Hmmm, that’s like asking what chocolate tastes better. Sometimes I like it dark and bitter and sometimes sweet and smooth. 🙂 I enjoy reading and writing about both tender and tough heroes, as long as he knows what he wants and knows how to get it. All of your heroes are great, Gem, and Edge is a five star hero!

  2. wyndwhisper says:

    i like them to be a mixture of both and to know when to be which. 😛

    tammy ramey

  3. I like my heroes he tough on the outside and tender on the inside. so when we are clothed we can go toe to toe and when we are naked I have a gentle loving man: unless I am wearing a French Maid outfit, then he can get a little tough on me.:)

  4. Rosheen says:

    I like stories where the charaters stay consistent and in keeping with themselves even when they learn and grow (this part of a comment I made mid February on another authors block re romantic cliches and heros’, but i think it is relevant to your question. They don’t have to be ‘nice’ or sweet and tender aka in your book ‘a pinch of naughty’ that I re read last weekend I really do like the hero even though he is not ‘nice’ etc. I’m looking forward to re reading wolfs tender ( the up dated version yah) as the original story and Charlie Wolfe have stayed memorable, today’s excerpt where the heroine questions the hero “you have a mother?”says it all LOL. There are two other authors (three books) that the hero is not nice really not nice( not sure of the eticate mentioning other books in a persons blog so I won’t, but you can Facebook me if you want to know). So TMI way to much but a hero who treats, in the end, the heroine well and with respect and the story and characters stay consistent is what I like. And even if I’m pretty sure that they get together in the end if I can’t guess the plot while reading etc is great. Cheers rosheen

    • Gem Sivad says:

      Good point Rosheen. Consistency within the character as to the time line when love can happen is important. Sometimes my characters just don’t cooperate until they are ready and I have to sit in front of the keyboard all day and twiddle until the right words come. 🙂

      • Rosheen says:

        Ps I don’t need to be in the draw for Rivers edge as already purchased and read. Really liked the title, story and characters. Cheers

  5. Eileen says:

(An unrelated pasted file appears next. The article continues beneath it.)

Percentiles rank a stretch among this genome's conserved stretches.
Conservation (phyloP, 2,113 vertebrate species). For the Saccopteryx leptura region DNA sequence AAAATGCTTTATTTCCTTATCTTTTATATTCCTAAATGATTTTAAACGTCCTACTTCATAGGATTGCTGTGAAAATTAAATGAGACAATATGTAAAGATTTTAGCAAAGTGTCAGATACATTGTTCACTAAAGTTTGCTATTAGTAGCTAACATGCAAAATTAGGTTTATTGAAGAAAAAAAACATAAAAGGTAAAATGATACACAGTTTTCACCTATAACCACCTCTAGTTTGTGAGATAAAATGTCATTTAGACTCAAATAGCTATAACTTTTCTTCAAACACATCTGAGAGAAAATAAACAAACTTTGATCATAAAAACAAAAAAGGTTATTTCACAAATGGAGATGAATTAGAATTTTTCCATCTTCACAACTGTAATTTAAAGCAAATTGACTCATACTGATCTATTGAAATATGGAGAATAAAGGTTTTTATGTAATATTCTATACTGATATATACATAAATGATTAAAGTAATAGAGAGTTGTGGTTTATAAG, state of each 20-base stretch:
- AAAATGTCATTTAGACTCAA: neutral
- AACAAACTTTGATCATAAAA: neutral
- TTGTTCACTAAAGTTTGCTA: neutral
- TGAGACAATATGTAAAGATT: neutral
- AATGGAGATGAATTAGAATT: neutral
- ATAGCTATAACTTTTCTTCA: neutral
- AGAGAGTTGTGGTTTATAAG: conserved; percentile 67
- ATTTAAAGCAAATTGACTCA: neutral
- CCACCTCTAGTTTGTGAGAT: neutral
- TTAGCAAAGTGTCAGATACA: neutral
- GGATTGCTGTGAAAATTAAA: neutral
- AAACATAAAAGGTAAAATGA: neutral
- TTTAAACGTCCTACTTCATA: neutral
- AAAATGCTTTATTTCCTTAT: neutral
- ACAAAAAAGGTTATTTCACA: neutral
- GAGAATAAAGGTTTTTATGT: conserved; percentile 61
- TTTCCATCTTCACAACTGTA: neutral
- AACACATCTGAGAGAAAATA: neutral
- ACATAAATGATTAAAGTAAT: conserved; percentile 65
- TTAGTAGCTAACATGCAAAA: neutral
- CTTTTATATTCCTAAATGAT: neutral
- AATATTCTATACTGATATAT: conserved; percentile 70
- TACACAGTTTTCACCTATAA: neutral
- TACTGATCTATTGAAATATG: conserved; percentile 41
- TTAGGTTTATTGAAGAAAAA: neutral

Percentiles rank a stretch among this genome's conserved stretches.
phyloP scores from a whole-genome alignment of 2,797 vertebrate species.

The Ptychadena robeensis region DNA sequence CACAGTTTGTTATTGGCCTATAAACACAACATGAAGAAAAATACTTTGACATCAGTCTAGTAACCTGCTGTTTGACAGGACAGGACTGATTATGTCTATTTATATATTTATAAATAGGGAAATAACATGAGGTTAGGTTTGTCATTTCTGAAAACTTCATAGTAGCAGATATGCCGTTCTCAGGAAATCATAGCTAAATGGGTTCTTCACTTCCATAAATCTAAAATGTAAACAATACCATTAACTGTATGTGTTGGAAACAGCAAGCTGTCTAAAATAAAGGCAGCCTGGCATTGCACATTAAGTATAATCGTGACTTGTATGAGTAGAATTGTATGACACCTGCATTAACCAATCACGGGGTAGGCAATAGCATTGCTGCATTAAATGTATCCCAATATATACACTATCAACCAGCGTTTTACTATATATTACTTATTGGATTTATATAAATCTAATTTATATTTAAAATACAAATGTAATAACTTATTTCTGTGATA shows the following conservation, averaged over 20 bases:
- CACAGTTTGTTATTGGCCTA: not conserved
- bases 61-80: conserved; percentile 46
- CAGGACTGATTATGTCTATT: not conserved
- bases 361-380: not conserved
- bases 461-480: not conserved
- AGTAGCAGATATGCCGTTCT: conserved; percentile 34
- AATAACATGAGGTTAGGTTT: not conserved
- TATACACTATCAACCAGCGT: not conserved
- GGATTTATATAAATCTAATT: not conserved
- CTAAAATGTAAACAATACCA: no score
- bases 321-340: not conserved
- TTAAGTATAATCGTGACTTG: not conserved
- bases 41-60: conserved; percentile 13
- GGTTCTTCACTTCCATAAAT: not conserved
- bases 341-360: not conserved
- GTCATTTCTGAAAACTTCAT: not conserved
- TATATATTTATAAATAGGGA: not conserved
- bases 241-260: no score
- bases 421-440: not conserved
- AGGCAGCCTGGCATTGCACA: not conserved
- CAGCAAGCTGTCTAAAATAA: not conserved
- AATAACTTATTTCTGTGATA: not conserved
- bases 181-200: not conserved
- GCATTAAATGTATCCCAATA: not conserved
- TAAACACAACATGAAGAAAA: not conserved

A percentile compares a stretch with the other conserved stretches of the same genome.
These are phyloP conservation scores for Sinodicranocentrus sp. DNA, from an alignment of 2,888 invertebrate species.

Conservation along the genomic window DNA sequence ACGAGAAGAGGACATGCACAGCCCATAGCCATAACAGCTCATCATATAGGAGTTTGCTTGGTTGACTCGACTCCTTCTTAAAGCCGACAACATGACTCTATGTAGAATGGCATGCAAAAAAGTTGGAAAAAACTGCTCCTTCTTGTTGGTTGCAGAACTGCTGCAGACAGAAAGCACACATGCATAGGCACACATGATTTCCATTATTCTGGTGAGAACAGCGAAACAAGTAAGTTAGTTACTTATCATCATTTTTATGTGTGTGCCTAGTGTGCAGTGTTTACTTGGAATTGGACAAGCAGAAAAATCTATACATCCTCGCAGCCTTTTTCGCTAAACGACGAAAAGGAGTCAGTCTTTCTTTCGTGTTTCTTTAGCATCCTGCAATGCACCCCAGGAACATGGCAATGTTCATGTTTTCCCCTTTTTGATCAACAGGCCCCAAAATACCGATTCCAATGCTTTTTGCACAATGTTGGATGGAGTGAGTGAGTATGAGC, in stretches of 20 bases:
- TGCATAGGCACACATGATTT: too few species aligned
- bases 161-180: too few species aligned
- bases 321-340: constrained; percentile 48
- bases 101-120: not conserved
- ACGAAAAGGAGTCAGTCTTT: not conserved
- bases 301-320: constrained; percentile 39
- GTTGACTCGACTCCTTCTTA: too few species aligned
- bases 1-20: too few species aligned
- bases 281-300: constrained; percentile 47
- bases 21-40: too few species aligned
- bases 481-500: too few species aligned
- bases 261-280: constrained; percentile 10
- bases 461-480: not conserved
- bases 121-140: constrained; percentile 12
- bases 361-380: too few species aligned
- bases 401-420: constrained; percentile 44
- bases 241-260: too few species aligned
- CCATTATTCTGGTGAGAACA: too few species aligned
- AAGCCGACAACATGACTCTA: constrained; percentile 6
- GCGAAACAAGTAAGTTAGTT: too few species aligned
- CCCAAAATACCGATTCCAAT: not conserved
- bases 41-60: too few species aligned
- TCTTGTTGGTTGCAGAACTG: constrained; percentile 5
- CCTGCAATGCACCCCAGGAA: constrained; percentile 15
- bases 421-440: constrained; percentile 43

I like my heroes with a little edge and danger to themselves but gentle with their heroines. They like to push the envelope and be a bit of a tease.

  6. Clare O'Beara says:

    Reliable, intelligent, good with his hands… ahem… good looking to the heroine, he doesn’t need to be an Adonis. A hero should have some sex appeal but not so much that he has women falling all over him, that would just make him conceited and he would not value a good woman. Good with his.. ahem….

    • Gem Sivad says:

      Hi Clare. I agree with the *ahems* 😉 and the rest of your description resonates. Heroes must be RELIABLE. That’s another key element I always look for in good men. 🙂

  7. SheriV says:

    I love tough with a tender side. I want to see them melt for the right woman.

    smurfettev AT Gmail DOT com

  8. Lady says:

    I prefer heroes who are tough. Alphas who are possessive, protective, and want what they want when it comes to their women. BUT, they also know when a “softer touch” is needed. They’re usually harsh, even hard to the rest of the world, but with their women – that toughness morphs into something very enticing, passionate, all-consuming. 🙂

  9. mawmom says:

    I love a hero who is all rough and tough except for his love of his woman.

    • Gem Sivad says:

      Mawmom, we admire the same kind of man. Hope you’ll check out Charlie Wolf McCallister and Edge Grayson and see if the fit your profile for a hero! Thanks for stopping by.

  10. retta l says:

    love your stories. already picked up river’s Edge so do not pick me. Just wanted to say Hi and tell you again how great your reads are.

  11. Hi Gem,
    I have waited forever for Charlie Wolf’s book. ❤
    Can't wait !!!!
    IT comes out the day after my birthday. yayyyy me!!! ❤
    Have it saved in my wish list on EllorasCave!!
    I love it when he is a big bad Alpha who gets taken down a peg by his woman!!

  12. Kristi says:

    I like them tough, but tender in the center – like tootsie pop, LOL!

  13. Mary Preston says:

    I want both. Give me a hero who can be both tough & tender.

  14. I don’t mind tough as long as the man doesn’t call his woman a girl, as in “good girl”. For goodness sake, when does a girl become a woman? And I don’t mind a gentle man as long as he’s not a wimp.

  15. tiss81 says:

    Late to the party again but. I’d like a man who was tender when getting to know me and alittle rough around the edges. Rougher in the bedroom, but can be tender if the moment arrives. So I’d like a little of both. Looking forward to reading the book. Congrats on the upcoming release!

  16. Michelle Levan says:

    I have to say consistency in character is important, as well as the ability to show multiple sides. We are all complicated in our own way!

  17. Gem Sivad says:

    Big thanks to everyone who stopped by yesterday (and today). We have a winner. Mawmom has an ecopy of River’s Edge traveling to her through cyberspace. Congrats. Hope you enjoy!


  18. I like them both ways, congrats to your winner.